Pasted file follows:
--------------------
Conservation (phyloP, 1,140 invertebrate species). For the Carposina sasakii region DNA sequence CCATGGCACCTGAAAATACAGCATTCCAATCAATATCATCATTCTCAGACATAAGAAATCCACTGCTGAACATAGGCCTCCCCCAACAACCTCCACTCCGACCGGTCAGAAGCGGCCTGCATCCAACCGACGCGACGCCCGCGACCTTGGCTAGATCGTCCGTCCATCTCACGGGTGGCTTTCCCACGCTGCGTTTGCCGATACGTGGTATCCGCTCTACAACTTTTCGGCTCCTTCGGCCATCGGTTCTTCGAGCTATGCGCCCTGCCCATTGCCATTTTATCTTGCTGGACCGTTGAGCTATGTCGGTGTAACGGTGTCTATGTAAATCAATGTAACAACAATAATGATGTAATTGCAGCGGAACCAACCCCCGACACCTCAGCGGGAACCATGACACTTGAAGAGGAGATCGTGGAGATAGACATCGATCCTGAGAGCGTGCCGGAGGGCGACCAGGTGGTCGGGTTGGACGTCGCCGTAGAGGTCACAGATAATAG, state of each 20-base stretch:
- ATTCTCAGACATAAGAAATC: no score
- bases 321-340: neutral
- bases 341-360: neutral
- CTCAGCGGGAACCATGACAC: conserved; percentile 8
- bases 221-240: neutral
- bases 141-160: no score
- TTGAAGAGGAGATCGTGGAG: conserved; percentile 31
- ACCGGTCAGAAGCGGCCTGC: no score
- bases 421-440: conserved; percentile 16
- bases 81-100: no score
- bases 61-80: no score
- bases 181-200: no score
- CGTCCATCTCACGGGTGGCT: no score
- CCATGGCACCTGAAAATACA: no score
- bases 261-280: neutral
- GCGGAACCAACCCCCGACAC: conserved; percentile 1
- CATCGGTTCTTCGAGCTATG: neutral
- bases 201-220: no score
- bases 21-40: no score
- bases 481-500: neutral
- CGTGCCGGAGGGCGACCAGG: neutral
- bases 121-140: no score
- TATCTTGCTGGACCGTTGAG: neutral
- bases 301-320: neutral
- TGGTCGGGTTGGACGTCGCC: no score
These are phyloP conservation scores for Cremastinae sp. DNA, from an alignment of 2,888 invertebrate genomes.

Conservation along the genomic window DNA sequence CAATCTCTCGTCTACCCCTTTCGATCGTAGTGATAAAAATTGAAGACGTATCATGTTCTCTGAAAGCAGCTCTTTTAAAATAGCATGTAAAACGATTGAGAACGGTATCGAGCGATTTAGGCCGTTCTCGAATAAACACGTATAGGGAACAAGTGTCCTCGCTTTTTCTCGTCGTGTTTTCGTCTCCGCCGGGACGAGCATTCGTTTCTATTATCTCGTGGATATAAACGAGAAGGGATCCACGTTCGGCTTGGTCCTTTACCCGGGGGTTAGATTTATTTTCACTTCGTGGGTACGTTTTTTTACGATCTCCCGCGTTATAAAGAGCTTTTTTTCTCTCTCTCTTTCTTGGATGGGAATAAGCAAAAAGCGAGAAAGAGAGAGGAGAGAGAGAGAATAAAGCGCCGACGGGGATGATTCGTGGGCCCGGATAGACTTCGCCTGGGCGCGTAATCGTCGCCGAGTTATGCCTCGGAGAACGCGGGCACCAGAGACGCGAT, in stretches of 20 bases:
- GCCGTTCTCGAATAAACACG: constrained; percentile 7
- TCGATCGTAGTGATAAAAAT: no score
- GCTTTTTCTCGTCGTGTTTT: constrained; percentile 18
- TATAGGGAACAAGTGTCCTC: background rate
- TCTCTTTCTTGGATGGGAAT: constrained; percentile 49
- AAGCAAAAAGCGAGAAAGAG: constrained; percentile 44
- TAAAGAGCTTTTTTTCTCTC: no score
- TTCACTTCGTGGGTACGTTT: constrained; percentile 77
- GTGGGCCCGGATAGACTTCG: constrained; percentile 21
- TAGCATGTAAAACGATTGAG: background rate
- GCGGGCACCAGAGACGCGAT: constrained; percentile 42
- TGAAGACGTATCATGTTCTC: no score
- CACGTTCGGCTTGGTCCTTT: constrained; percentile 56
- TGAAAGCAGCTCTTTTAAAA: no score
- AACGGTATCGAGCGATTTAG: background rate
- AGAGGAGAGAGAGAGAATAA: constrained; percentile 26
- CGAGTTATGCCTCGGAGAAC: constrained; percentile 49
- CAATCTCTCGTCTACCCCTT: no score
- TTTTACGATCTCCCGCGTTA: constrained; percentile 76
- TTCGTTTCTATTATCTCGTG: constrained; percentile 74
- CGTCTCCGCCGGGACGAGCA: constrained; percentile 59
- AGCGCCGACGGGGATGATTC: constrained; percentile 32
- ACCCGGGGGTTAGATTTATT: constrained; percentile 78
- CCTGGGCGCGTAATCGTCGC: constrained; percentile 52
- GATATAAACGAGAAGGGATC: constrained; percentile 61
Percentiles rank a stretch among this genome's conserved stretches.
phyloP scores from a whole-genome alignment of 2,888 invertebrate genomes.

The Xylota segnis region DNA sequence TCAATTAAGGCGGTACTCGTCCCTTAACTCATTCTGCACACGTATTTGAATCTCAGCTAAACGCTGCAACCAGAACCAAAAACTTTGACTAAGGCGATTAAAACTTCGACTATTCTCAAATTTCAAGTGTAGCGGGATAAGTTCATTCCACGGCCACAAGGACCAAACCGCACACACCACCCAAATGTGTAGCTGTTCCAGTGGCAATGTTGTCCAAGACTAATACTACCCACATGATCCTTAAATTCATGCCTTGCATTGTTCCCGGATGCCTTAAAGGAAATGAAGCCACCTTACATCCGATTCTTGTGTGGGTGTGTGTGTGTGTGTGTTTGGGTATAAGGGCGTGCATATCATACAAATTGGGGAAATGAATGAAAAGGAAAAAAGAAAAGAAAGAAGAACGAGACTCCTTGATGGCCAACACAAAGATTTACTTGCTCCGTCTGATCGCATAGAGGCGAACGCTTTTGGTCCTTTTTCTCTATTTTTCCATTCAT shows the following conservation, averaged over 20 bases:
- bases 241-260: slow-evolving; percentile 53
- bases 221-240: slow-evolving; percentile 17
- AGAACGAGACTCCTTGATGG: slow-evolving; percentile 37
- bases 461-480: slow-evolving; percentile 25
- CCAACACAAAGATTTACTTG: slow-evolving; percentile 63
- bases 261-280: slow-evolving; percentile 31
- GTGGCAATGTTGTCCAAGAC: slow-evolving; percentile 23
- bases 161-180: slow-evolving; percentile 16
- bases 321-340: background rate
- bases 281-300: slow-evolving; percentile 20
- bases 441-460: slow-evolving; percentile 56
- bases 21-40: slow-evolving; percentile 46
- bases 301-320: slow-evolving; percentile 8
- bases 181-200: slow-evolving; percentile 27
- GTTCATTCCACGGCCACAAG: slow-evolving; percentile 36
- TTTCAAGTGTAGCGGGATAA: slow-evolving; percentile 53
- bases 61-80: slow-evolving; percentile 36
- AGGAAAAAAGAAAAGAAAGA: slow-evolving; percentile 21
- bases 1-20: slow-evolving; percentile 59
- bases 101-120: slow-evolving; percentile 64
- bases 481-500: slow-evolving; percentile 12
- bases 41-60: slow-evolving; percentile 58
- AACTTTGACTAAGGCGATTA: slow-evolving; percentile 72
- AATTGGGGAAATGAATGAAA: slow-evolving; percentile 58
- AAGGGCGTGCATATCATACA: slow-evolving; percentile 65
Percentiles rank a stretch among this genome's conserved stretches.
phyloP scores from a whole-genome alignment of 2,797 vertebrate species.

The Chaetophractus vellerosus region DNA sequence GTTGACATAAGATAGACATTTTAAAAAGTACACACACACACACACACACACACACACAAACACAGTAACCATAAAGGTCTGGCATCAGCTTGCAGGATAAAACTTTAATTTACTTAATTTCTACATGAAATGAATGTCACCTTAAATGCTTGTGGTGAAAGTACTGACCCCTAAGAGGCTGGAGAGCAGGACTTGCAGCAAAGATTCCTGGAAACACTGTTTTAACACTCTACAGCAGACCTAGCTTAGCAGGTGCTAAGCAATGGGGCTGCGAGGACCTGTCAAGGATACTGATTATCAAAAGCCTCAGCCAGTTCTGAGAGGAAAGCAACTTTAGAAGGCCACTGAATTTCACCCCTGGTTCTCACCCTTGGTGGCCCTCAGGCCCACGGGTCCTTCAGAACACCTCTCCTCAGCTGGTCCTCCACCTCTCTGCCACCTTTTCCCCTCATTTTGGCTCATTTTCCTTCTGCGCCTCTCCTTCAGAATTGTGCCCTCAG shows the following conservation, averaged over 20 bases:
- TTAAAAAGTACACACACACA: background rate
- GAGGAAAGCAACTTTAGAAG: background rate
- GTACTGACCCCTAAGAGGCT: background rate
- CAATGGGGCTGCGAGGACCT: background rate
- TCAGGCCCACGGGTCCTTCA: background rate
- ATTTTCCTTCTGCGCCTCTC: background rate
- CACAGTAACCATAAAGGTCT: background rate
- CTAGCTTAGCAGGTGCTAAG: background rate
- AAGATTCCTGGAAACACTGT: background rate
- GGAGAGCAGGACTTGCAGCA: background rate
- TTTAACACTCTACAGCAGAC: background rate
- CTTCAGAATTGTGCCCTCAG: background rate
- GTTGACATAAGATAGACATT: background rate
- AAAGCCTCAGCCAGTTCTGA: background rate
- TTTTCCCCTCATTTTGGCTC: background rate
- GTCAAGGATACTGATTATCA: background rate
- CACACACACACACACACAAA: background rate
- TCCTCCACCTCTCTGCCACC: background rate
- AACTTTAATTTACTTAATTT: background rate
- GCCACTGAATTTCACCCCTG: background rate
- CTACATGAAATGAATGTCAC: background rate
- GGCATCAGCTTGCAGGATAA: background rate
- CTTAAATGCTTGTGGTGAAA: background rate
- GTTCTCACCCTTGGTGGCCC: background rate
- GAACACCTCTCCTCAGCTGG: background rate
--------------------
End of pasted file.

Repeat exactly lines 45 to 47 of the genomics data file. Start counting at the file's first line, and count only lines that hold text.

- CGAGTTATGCCTCGGAGAAC: constrained; percentile 49
- CAATCTCTCGTCTACCCCTT: no score
- TTTTACGATCTCCCGCGTTA: constrained; percentile 76